The balloon carries the ANITA experiment to the stratosphere above Antarctica, which is 10.2 miles above the Earth's surface.

But could a tau neutrino, even with its regenerations, go so deep through the Earth and produce a rain through the ice that indicates ANITA? Gorham and his colleagues did not believe it: the neutrino would run out of gas, so to speak.

It was only the beginning of a mystery, with the signing of something too deep to be a neutrino in the normal sense, and without explanations beyond this.

ANITA and IceCube

Gorham and his colleagues are still reviewing ANITA’s fourth flight data. They used blind analysis, in which they blind themselves to certain data features, so they can’t simply produce the things they want to see.

Until the third flight, they have two events that can signal an unusual particle, or one that it could be explained by more mundane physics they don’t understand, said Gorham.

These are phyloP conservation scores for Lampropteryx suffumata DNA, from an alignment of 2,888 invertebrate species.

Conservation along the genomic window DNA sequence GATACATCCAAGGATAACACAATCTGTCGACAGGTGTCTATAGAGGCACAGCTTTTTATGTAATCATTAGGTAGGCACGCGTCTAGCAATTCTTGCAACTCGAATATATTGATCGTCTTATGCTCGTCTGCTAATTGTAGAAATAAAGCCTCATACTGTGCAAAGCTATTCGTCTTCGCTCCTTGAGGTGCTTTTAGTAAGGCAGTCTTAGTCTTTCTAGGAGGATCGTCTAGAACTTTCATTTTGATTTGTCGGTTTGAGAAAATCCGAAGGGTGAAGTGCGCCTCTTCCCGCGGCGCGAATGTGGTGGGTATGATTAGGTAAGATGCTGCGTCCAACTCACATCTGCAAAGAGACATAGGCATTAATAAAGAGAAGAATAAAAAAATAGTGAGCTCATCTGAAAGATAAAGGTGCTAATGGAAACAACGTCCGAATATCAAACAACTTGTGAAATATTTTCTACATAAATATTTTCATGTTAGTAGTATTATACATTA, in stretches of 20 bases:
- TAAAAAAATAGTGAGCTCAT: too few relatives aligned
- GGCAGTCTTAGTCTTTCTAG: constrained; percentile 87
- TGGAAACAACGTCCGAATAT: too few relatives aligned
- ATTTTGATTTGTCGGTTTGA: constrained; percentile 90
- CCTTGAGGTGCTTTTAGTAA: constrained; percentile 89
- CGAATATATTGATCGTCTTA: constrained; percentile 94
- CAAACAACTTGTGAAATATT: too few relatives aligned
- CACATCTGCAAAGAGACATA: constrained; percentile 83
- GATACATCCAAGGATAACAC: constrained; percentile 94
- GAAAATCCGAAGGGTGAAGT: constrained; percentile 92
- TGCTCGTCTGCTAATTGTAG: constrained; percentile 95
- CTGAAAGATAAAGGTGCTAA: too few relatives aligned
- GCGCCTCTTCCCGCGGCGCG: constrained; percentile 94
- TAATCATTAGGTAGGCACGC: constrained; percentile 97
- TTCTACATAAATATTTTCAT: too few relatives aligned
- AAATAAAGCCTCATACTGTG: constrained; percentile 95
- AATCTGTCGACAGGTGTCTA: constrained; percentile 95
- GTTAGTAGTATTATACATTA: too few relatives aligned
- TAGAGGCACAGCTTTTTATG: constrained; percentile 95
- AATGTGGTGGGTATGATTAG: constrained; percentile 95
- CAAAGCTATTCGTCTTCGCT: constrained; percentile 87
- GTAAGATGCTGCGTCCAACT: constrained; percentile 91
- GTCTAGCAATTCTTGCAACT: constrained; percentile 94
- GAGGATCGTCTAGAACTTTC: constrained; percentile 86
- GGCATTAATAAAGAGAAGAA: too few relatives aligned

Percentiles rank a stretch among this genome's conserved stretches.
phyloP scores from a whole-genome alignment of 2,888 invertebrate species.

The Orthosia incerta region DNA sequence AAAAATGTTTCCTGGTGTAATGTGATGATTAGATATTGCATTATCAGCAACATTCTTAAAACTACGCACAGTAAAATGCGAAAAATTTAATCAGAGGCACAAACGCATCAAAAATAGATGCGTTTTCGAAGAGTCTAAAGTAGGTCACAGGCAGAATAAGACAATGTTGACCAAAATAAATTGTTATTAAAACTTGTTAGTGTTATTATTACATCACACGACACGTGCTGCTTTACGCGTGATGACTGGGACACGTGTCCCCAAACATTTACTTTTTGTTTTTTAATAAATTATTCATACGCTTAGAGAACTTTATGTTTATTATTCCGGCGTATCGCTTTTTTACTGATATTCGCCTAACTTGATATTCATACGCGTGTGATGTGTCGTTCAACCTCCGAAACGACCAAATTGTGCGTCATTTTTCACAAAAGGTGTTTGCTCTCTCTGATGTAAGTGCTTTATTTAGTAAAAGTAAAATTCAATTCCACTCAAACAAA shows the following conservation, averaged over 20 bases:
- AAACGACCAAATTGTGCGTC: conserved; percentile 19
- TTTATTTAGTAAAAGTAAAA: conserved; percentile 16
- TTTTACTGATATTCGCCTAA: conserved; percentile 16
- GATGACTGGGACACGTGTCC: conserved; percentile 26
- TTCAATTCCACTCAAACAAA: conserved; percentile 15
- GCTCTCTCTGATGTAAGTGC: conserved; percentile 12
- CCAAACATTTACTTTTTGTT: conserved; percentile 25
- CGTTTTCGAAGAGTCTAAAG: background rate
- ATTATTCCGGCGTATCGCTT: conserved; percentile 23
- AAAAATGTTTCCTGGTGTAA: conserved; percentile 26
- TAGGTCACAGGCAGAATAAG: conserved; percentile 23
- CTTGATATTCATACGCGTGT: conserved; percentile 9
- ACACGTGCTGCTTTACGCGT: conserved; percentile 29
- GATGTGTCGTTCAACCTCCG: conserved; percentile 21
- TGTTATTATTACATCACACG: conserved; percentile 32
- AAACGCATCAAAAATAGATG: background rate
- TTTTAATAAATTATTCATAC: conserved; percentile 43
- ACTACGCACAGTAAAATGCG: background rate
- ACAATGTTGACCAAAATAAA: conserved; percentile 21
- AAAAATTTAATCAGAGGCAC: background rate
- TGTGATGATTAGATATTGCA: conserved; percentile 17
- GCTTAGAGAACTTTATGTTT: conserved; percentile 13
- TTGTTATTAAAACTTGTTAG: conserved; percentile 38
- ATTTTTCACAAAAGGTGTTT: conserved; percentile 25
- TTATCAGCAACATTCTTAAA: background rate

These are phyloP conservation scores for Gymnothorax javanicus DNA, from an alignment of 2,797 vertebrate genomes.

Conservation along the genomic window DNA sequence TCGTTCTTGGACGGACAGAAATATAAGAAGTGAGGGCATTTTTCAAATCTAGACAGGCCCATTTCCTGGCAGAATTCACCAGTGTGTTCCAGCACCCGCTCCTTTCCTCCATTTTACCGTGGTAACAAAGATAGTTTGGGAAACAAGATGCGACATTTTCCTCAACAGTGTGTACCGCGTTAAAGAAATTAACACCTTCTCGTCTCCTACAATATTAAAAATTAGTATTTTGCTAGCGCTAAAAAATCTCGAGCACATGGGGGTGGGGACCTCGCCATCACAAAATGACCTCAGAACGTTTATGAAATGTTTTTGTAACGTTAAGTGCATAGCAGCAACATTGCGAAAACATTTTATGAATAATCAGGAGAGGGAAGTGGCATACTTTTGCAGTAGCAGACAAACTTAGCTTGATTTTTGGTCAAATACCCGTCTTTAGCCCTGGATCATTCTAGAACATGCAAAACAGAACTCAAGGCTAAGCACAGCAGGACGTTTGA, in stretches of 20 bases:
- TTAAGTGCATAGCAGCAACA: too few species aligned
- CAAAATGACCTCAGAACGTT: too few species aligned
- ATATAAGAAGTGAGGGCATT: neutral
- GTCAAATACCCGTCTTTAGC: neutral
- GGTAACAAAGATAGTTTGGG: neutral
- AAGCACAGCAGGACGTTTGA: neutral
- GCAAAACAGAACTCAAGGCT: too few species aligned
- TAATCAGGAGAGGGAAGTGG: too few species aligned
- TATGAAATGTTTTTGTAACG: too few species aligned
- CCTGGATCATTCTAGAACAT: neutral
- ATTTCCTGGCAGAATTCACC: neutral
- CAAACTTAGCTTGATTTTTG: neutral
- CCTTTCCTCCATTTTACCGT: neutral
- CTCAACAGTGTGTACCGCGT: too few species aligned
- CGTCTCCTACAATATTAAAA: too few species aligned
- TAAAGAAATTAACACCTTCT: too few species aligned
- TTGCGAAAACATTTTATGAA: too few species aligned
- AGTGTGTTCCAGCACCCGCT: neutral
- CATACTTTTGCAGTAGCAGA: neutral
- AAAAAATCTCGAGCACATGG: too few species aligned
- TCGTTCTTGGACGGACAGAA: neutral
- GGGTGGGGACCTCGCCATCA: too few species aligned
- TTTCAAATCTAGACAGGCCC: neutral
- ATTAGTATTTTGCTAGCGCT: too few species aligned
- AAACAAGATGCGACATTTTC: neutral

ANITA and IceCube complement each other because they can see and detect things differently.

The 48 ANITA antennas – installed on a 25 foot high balloon gondola – points to the ice from above in search of radio waves created by high-energy neutrinos when they crash into an atom in the ice.

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When a neutrino interacts with the nucleus of an atom, it creates a secondary charged particle, producing a blue light cone that can be detected and mapped by the IceCube light sensor grid and traced back to its source.

IceCube has followed by the surveys produced by ANITA to determine if he could see them.

“IceCube does not see these events despite the fact that our sensitivity is more than an order of magnitude greater than ANITA,” said Francis Halzen, principal investigator of IceCube and professor of Hilldale and Gregory Breit at the University of Wisconsin-Madison, in an email to CNN.